After producing La Cucaracha, Becky Sharp, and Dancing Pirate (1936), the Whitneys and David O. Selznick formed Selznick International Pictures. Two Selznick International films, A Star Is Born and Nothing Sacred (both 1937), were produced by Selznick, copyrighted by Pioneer Pictures, and released through United Artists rather than RKO.
Lowell Sherman, the original director, had fallen ill while working on Night Life of the Gods before starting Becky Sharp, but had continued to work on the project; he died of double pneumonia four weeks into production.
Earlier live action films to use the new Technicolor process include the final musical number in the feature The Cat and the Fiddle released by MGM in February 1934, and in short sequences filmed for other movies made during 1934, including The House of Rothschild (Twentieth Century Pictures/United Artists) with George Arliss and Kid Millions (Samuel Goldwyn/United Artists) with Eddie Cantor. Warner Brothers released two Leon Errol shorts, Service with a Smile (July 28, 1934) and Good Morning, Eve! (September 22, 1934), and RKO Pictures released the short La Cucaracha (August 31, 1934).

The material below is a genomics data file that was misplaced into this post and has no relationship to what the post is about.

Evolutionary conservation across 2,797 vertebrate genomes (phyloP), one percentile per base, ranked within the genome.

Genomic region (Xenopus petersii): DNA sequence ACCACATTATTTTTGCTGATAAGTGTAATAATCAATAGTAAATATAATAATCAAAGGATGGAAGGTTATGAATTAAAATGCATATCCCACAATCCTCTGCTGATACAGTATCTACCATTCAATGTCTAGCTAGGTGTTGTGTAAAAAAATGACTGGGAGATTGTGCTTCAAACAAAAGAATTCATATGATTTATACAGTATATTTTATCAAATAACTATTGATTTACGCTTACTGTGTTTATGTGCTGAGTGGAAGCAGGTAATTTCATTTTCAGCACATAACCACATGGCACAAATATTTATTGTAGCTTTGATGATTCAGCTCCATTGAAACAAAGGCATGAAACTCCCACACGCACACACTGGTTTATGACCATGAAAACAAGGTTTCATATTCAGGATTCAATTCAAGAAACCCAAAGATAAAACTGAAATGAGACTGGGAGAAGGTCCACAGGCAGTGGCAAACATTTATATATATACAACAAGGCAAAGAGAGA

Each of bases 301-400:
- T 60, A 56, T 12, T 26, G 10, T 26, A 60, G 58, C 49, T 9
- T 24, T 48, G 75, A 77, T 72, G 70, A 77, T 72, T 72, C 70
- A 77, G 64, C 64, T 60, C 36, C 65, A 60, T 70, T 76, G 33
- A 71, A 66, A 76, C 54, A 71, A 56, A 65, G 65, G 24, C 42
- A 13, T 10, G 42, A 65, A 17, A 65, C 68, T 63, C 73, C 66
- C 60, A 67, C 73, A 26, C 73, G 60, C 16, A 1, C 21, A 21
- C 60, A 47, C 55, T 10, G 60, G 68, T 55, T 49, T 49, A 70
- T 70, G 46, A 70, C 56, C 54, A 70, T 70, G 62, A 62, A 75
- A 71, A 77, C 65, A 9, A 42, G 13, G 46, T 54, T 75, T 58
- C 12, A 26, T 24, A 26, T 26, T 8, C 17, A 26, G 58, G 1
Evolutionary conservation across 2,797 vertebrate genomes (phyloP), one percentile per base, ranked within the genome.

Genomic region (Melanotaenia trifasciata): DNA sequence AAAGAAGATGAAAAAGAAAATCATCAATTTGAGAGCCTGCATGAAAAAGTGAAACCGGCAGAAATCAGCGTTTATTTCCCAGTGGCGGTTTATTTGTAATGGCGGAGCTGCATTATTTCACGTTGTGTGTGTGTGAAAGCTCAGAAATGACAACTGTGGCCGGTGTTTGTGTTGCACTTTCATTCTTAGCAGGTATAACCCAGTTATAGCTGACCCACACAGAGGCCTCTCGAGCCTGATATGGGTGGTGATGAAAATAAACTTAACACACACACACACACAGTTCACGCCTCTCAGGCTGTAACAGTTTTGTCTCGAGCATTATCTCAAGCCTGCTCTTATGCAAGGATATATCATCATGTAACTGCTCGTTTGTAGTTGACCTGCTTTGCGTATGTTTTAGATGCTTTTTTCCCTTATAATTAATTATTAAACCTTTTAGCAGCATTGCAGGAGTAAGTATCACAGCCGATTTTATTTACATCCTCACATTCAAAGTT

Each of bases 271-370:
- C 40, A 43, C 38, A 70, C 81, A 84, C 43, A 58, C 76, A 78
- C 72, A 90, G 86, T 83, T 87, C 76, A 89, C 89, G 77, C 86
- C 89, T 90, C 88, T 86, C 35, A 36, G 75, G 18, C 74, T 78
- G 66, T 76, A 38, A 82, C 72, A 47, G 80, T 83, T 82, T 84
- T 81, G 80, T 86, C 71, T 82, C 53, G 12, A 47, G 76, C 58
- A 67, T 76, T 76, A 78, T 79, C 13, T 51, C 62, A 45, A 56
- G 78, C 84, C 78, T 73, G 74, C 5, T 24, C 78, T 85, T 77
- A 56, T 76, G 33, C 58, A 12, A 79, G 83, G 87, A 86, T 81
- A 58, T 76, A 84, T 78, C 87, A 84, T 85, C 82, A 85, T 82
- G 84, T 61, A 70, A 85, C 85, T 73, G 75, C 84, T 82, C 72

Writing for The Spectator, Graham Greene raved that "colour is everything here" and characterizing its use in the film as "a triumph". Although Greene complained that the Technicolor "plays havoc with the women's faces", leveled criticism at Hopkins for her "indecisive acting", and noted that he had found the film's climax in Bath to be "absurd" and "silly", he described these minor complains as "ungrateful" and his overall impression was that the film gave "delight to the eye".